Chris Palmer

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Chris Palmer

COPYRIGHT REFORM PROCESS

SUBMISSIONS RECEIVED REGARDING THE CONSULTATION PAPERS


Documents received have been posted in the official language in which they were submitted. All are posted as received by the departments, however all address information has been removed.

Submission from Chris Palmer received on September 15, 2001 via e-mail

Subject: Consultation on Copyright

I would like to thank you for inviting me and all Canadians to consult with you on this topic of Copyright reform.

I have looked at many of the submissions that have been sent to you, and I agree that legislation similar to the DMCA is dangerous, poorly constructed, and not in the best interest of Canada.

When I think of copyright, two images come to mind:

The first is from the earliest days of motor cars, when, so as not to frighten the horses, cars were prohibited from going more than 5mph, and had to be preceded by a man waving a red flag.

Lawyers appear to be obsessed with the fact that computers work by copying, instantly, perfectly, infinitely, around the world in seconds. The very way in which computers work is hopelessly illegal to the copyright obsessed mind. I see the legal profession as boldly walking along waving the flag in front of the car, impeding all progress.

The literal interpretation of copyright leads to the "pay per view" scenario. Let me explore at least one consequence. Suppose that the wife of the late Mordecai Richler despised her husband's novel "Duddy Kravitz", and did not want it reprinted. In the current situation, there are thousands of copies in circulation, his novel may be harder to find in libraries and used bookstores, but it is not lost.

By contrast, in the "pay per view world" when Mrs. Richler ceases to grant copyright, Duddy Kravitz is gone, wiped forever from the Canadian culture, the master copy is gone from the server, the copies on home computers are no longer readable when the server refuses access to them. "Duddy Kravitz" exists only in scraps of quotations in critics reviews. Should you try to read the story, the police will chase you down and criminally prosecute you for the horrid crime of making a copy without permission. You cannot read anything without permission of the copyright holder.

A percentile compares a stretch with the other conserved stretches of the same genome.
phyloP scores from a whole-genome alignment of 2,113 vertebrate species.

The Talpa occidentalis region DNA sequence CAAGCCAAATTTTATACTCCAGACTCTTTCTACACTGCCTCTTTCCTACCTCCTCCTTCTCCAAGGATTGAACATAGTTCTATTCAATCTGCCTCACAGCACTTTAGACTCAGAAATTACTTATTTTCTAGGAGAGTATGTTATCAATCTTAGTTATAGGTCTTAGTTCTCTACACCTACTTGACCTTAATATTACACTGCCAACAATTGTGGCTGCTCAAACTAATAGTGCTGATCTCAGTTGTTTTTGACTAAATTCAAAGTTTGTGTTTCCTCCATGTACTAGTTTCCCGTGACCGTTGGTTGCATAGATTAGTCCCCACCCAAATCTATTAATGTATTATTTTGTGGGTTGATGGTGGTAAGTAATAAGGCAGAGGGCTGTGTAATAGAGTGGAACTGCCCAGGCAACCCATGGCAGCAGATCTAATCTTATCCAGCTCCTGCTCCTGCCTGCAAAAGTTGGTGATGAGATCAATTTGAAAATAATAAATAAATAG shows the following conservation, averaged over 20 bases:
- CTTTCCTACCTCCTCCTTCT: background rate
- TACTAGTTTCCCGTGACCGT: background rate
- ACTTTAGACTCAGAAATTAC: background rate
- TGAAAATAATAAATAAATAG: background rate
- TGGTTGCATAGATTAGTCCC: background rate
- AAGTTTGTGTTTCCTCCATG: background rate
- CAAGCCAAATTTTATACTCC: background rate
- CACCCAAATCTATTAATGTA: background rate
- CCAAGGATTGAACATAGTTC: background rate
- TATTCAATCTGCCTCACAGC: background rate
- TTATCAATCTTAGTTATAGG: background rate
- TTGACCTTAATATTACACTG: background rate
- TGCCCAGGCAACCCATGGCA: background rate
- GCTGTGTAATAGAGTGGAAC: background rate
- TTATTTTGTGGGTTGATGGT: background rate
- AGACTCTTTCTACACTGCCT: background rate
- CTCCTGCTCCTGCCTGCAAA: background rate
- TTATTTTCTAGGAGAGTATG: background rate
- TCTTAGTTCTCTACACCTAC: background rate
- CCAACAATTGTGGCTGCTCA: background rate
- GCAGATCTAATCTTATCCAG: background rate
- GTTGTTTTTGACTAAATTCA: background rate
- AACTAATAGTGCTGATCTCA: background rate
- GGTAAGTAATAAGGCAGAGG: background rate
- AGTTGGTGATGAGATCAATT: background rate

Perhaps a clean copy will exist in the National Archives, but no one alive today will be allowed to read it.

That is not the way to preserve Canadian culture.

Please note that this copyright extremist view is not compatible with at least one of your principles:

"The framework should be technologically neutral, to the extent possible."

The other image is from the days of the old Soviet Union, when we laughed at the idea that photocopiers had to be licensed with a serial number on them... yet today laws are proposed to license, register, and encrypt every computer, program, hard drive, monitor, cd writer, floppy drive, worldwide ... in a draconian attempt to save Hollywood films from dangers that do not exist. We all know what such laws did to the Soviet Union.

My last comment is that copyright does not only apply to books, films, and similar literary expressions. Increasingly embedded computer systems are used instead of mechanical or electronic components.

For example, cars have computers running the ignition systems, abs braking, automated (versus automatic) transmissions, radios with computer aided tuning, and so on. You would laugh at a sticker on your transmission saying: "Servicing Only by dealer personnel - $500,000 fine and criminal charges for removal of this access plate" yet you contemplate making this the reality for computerized transmissions.

Please take care to ensure that software does not receive greater protection than the electronic or mechanical equivalents.

I hope that my comments are of some use in improving a new Canadian copyright law.

Chris Palmer, B.A., M.B.A., C.G.A.
(Address removed)


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